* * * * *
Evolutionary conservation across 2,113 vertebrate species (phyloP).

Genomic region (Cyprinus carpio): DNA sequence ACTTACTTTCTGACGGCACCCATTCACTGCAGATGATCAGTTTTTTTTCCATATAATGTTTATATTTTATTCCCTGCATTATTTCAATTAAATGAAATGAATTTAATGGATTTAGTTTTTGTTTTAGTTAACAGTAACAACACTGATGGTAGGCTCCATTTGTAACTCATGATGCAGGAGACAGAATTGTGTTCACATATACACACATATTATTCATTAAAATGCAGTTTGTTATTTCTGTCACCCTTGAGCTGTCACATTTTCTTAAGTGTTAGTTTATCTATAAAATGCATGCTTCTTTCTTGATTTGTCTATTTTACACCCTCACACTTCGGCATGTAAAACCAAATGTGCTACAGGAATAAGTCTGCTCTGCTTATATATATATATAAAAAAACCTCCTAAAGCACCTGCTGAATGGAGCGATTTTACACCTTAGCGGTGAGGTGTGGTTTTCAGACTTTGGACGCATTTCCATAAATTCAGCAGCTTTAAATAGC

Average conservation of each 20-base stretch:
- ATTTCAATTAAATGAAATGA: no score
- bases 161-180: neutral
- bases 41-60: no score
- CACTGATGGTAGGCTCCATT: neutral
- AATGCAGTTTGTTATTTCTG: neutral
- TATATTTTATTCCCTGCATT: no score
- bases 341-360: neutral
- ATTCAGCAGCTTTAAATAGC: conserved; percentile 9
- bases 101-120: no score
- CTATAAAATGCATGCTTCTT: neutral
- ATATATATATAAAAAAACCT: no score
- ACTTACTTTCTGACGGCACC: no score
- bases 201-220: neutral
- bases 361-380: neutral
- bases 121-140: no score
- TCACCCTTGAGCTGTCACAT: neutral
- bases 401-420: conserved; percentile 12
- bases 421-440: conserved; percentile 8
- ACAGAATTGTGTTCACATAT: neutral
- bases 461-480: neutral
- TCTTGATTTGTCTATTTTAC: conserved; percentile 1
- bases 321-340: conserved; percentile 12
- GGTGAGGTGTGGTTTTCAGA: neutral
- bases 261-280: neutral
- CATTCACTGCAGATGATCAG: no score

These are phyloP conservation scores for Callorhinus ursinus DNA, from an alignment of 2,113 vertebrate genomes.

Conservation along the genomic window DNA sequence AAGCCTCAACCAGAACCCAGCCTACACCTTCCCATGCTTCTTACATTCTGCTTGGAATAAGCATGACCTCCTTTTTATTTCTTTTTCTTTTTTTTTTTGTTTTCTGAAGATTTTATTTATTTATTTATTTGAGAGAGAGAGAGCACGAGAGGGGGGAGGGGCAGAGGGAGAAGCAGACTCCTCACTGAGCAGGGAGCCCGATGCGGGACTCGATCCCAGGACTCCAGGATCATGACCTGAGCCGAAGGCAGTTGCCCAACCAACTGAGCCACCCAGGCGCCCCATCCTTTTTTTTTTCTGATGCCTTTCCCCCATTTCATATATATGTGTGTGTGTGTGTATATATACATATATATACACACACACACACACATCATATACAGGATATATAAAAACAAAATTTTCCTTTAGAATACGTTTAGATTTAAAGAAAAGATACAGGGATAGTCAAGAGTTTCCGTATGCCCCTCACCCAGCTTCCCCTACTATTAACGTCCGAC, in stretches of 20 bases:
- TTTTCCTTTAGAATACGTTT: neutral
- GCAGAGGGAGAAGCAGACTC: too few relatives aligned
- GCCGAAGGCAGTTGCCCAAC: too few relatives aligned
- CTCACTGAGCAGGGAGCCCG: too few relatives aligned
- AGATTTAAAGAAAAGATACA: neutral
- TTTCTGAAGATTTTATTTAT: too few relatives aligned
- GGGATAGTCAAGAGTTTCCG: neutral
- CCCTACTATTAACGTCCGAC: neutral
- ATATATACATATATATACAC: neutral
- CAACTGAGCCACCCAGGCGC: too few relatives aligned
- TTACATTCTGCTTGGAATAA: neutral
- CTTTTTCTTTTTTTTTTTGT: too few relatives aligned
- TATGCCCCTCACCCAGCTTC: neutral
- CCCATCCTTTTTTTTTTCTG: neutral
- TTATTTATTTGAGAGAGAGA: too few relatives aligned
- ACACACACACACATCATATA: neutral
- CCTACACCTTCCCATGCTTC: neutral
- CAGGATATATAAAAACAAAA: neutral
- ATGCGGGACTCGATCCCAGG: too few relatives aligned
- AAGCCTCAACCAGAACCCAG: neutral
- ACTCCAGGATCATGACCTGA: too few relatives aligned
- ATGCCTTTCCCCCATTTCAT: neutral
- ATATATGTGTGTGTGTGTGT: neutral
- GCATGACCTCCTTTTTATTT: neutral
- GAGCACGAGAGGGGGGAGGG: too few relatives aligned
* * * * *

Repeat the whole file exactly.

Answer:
Evolutionary conservation across 2,113 vertebrate species (phyloP).

Genomic region (Cyprinus carpio): DNA sequence ACTTACTTTCTGACGGCACCCATTCACTGCAGATGATCAGTTTTTTTTCCATATAATGTTTATATTTTATTCCCTGCATTATTTCAATTAAATGAAATGAATTTAATGGATTTAGTTTTTGTTTTAGTTAACAGTAACAACACTGATGGTAGGCTCCATTTGTAACTCATGATGCAGGAGACAGAATTGTGTTCACATATACACACATATTATTCATTAAAATGCAGTTTGTTATTTCTGTCACCCTTGAGCTGTCACATTTTCTTAAGTGTTAGTTTATCTATAAAATGCATGCTTCTTTCTTGATTTGTCTATTTTACACCCTCACACTTCGGCATGTAAAACCAAATGTGCTACAGGAATAAGTCTGCTCTGCTTATATATATATATAAAAAAACCTCCTAAAGCACCTGCTGAATGGAGCGATTTTACACCTTAGCGGTGAGGTGTGGTTTTCAGACTTTGGACGCATTTCCATAAATTCAGCAGCTTTAAATAGC

Average conservation of each 20-base stretch:
- ATTTCAATTAAATGAAATGA: no score
- bases 161-180: neutral
- bases 41-60: no score
- CACTGATGGTAGGCTCCATT: neutral
- AATGCAGTTTGTTATTTCTG: neutral
- TATATTTTATTCCCTGCATT: no score
- bases 341-360: neutral
- ATTCAGCAGCTTTAAATAGC: conserved; percentile 9
- bases 101-120: no score
- CTATAAAATGCATGCTTCTT: neutral
- ATATATATATAAAAAAACCT: no score
- ACTTACTTTCTGACGGCACC: no score
- bases 201-220: neutral
- bases 361-380: neutral
- bases 121-140: no score
- TCACCCTTGAGCTGTCACAT: neutral
- bases 401-420: conserved; percentile 12
- bases 421-440: conserved; percentile 8
- ACAGAATTGTGTTCACATAT: neutral
- bases 461-480: neutral
- TCTTGATTTGTCTATTTTAC: conserved; percentile 1
- bases 321-340: conserved; percentile 12
- GGTGAGGTGTGGTTTTCAGA: neutral
- bases 261-280: neutral
- CATTCACTGCAGATGATCAG: no score

These are phyloP conservation scores for Callorhinus ursinus DNA, from an alignment of 2,113 vertebrate genomes.

Conservation along the genomic window DNA sequence AAGCCTCAACCAGAACCCAGCCTACACCTTCCCATGCTTCTTACATTCTGCTTGGAATAAGCATGACCTCCTTTTTATTTCTTTTTCTTTTTTTTTTTGTTTTCTGAAGATTTTATTTATTTATTTATTTGAGAGAGAGAGAGCACGAGAGGGGGGAGGGGCAGAGGGAGAAGCAGACTCCTCACTGAGCAGGGAGCCCGATGCGGGACTCGATCCCAGGACTCCAGGATCATGACCTGAGCCGAAGGCAGTTGCCCAACCAACTGAGCCACCCAGGCGCCCCATCCTTTTTTTTTTCTGATGCCTTTCCCCCATTTCATATATATGTGTGTGTGTGTGTATATATACATATATATACACACACACACACACATCATATACAGGATATATAAAAACAAAATTTTCCTTTAGAATACGTTTAGATTTAAAGAAAAGATACAGGGATAGTCAAGAGTTTCCGTATGCCCCTCACCCAGCTTCCCCTACTATTAACGTCCGAC, in stretches of 20 bases:
- TTTTCCTTTAGAATACGTTT: neutral
- GCAGAGGGAGAAGCAGACTC: too few relatives aligned
- GCCGAAGGCAGTTGCCCAAC: too few relatives aligned
- CTCACTGAGCAGGGAGCCCG: too few relatives aligned
- AGATTTAAAGAAAAGATACA: neutral
- TTTCTGAAGATTTTATTTAT: too few relatives aligned
- GGGATAGTCAAGAGTTTCCG: neutral
- CCCTACTATTAACGTCCGAC: neutral
- ATATATACATATATATACAC: neutral
- CAACTGAGCCACCCAGGCGC: too few relatives aligned
- TTACATTCTGCTTGGAATAA: neutral
- CTTTTTCTTTTTTTTTTTGT: too few relatives aligned
- TATGCCCCTCACCCAGCTTC: neutral
- CCCATCCTTTTTTTTTTCTG: neutral
- TTATTTATTTGAGAGAGAGA: too few relatives aligned
- ACACACACACACATCATATA: neutral
- CCTACACCTTCCCATGCTTC: neutral
- CAGGATATATAAAAACAAAA: neutral
- ATGCGGGACTCGATCCCAGG: too few relatives aligned
- AAGCCTCAACCAGAACCCAG: neutral
- ACTCCAGGATCATGACCTGA: too few relatives aligned
- ATGCCTTTCCCCCATTTCAT: neutral
- ATATATGTGTGTGTGTGTGT: neutral
- GCATGACCTCCTTTTTATTT: neutral
- GAGCACGAGAGGGGGGAGGG: too few relatives aligned